I LOVE BEATRIX POTTER. I think we all have one thing in common: BEATRIX POTTER. When I was a child, PETER RABBIT and other Potter tales were part of my daily life. My mother read all the tales to us over the years. When we were in London, she bought the complete collection at Harrods, and I remember having that collection next to my bed for most of my young. When we were young parents, a loving Adopted Aunt named Shirley Carroll in Reading Massachusetts gave our children a second complete collection. So, our children heard the tales at bedtime. As they grew older, they collected all the animal figures–bunnies, mice, etc..
When I learned that the ORIGINAL ILLUSTRATIONS FROM THE BEATRIX POTTER BOOK PETER RABBIT will be displayed alongside the text of the story, I knew I had to share this notification with my readers.
These ORIGINAL ILLUSTRATIONS will be on display from 3 July – 8 January at THE VICTORIA AND ALBERT MUSEUM in South Kensington.
Helen Beatrix Potter was born in London on 28 July, 1866 and died on 22 Deember, 1943. She was born into a priviledged household and educated by governesses and grew up isolated from other children. She had numerous pets and spent holidays in Scotland and the Lake District, developing a love of landscape, flora and fauna, all of which she closely observed and painted. Her parents discouraged her intellectual development as a young woman, but her study and watercolor of fungi led to her being widely respected in the field of mycology.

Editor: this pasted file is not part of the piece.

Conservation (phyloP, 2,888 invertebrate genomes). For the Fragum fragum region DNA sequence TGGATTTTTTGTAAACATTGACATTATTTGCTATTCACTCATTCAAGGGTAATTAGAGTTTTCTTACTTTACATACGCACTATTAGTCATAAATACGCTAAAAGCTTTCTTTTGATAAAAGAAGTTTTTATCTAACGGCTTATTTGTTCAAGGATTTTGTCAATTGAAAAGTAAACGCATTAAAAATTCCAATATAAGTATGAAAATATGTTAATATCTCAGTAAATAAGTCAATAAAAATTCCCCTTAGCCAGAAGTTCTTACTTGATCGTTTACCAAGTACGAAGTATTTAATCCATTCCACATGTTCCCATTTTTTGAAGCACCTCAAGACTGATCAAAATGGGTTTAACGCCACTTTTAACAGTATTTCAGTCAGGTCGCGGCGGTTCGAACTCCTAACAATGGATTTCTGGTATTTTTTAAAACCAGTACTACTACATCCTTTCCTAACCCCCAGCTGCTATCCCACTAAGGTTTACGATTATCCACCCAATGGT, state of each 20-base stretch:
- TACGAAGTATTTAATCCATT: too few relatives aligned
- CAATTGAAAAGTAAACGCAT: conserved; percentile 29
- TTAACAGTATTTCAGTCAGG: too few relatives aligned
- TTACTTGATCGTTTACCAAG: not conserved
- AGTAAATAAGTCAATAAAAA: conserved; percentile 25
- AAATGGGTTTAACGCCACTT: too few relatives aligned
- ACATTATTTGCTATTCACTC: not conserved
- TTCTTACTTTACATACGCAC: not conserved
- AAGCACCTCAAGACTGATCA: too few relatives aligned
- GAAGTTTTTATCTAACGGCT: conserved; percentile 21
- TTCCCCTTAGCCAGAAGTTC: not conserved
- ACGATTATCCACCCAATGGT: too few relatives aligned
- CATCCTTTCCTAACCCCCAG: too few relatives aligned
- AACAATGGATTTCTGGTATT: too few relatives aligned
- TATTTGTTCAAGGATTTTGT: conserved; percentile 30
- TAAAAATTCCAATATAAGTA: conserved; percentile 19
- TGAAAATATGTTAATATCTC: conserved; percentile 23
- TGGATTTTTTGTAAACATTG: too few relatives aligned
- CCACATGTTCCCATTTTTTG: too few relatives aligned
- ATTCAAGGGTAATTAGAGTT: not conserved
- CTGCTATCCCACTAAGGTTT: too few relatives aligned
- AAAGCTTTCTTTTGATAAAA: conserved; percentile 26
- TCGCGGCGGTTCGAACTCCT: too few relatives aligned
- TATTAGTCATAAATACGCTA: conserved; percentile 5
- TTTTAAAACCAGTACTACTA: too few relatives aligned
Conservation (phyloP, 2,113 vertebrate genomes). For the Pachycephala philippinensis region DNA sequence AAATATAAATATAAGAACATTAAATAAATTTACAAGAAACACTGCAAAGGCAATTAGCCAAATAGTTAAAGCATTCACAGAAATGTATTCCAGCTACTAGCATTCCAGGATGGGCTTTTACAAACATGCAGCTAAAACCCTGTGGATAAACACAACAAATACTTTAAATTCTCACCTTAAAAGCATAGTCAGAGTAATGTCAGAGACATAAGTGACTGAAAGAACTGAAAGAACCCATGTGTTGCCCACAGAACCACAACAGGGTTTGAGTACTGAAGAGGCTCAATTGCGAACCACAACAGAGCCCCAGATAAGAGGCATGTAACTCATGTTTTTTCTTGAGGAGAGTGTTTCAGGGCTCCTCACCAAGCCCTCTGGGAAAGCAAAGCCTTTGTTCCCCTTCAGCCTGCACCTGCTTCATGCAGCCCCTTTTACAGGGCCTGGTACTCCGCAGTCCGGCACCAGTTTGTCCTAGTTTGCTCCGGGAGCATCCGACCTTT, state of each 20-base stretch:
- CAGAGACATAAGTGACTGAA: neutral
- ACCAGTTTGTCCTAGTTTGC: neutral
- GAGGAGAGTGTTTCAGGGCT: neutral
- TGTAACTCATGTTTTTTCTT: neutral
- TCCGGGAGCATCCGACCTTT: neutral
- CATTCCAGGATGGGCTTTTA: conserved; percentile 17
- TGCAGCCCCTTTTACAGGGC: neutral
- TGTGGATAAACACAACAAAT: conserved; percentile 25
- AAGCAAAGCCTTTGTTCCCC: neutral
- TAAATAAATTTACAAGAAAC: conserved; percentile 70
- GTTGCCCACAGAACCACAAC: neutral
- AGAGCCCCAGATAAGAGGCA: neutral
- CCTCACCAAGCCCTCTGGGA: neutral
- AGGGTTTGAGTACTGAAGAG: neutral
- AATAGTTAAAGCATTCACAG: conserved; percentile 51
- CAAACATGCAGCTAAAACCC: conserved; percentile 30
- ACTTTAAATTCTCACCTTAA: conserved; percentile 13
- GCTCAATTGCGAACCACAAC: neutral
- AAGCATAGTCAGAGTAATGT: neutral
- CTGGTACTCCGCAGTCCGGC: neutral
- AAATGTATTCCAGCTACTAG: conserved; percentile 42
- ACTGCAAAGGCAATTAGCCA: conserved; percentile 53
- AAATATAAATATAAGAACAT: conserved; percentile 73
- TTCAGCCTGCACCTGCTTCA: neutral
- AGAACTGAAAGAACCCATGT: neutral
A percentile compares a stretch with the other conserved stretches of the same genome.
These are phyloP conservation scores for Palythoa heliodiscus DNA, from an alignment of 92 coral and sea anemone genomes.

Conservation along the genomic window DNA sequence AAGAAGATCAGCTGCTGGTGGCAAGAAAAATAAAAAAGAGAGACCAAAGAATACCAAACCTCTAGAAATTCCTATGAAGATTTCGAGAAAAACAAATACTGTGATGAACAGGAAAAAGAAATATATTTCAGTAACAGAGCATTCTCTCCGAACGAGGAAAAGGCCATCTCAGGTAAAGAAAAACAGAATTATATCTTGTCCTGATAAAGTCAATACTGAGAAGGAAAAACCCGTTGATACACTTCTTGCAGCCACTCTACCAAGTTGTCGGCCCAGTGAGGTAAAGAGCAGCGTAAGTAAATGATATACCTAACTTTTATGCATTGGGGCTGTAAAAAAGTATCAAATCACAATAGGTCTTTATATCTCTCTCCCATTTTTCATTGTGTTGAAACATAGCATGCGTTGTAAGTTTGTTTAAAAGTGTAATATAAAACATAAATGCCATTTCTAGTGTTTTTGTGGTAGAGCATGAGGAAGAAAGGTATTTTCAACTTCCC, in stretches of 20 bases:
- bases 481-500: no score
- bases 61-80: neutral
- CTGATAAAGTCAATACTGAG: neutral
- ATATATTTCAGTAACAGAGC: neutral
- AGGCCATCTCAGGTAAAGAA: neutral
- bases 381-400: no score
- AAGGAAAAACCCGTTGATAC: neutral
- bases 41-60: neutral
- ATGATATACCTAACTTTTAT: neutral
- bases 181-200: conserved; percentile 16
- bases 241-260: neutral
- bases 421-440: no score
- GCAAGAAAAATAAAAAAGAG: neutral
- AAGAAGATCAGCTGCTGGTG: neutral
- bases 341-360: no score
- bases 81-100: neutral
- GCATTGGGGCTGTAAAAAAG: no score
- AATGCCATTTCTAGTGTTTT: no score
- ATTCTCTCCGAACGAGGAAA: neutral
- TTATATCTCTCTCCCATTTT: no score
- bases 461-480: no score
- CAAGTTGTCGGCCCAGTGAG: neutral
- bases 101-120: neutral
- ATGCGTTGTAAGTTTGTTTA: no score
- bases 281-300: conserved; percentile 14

In her thirties, Potter publishd the highly successful children’s book, THE TALE OF PETER RABBIT. Around that time she became engaged secretly to her publisher Norman Ware. This caused a breach with her parents who disapproved of her marrying someone of lower social status. Warne died before the wedding could take place.
BEATRIX POTTER began writing and illustrating children’s books full time. With proceeds form the books, she became financially independent of her parents and was eventually able to buy HILL TOP FARM in the Lake District. She extended the property with other purchases over time. In her forties, she married William Heelis, a local solicitor, became a sheep breeder and farmer while continuing to write and illustrate books for children. She published twenty-three books.
Potter died on 22 December 1943 and left almot all of her property to the National Trust. Her books continue to see well throughout the world. Her stories have been retold in various formats including a ballet, films, and in animation.
I encourage my readers to visit the V&A and enjoy the ORIGINAL ILLUSTRATIONS from the Beatrix Potter book PETER RABBIT.
I have a warm in this one.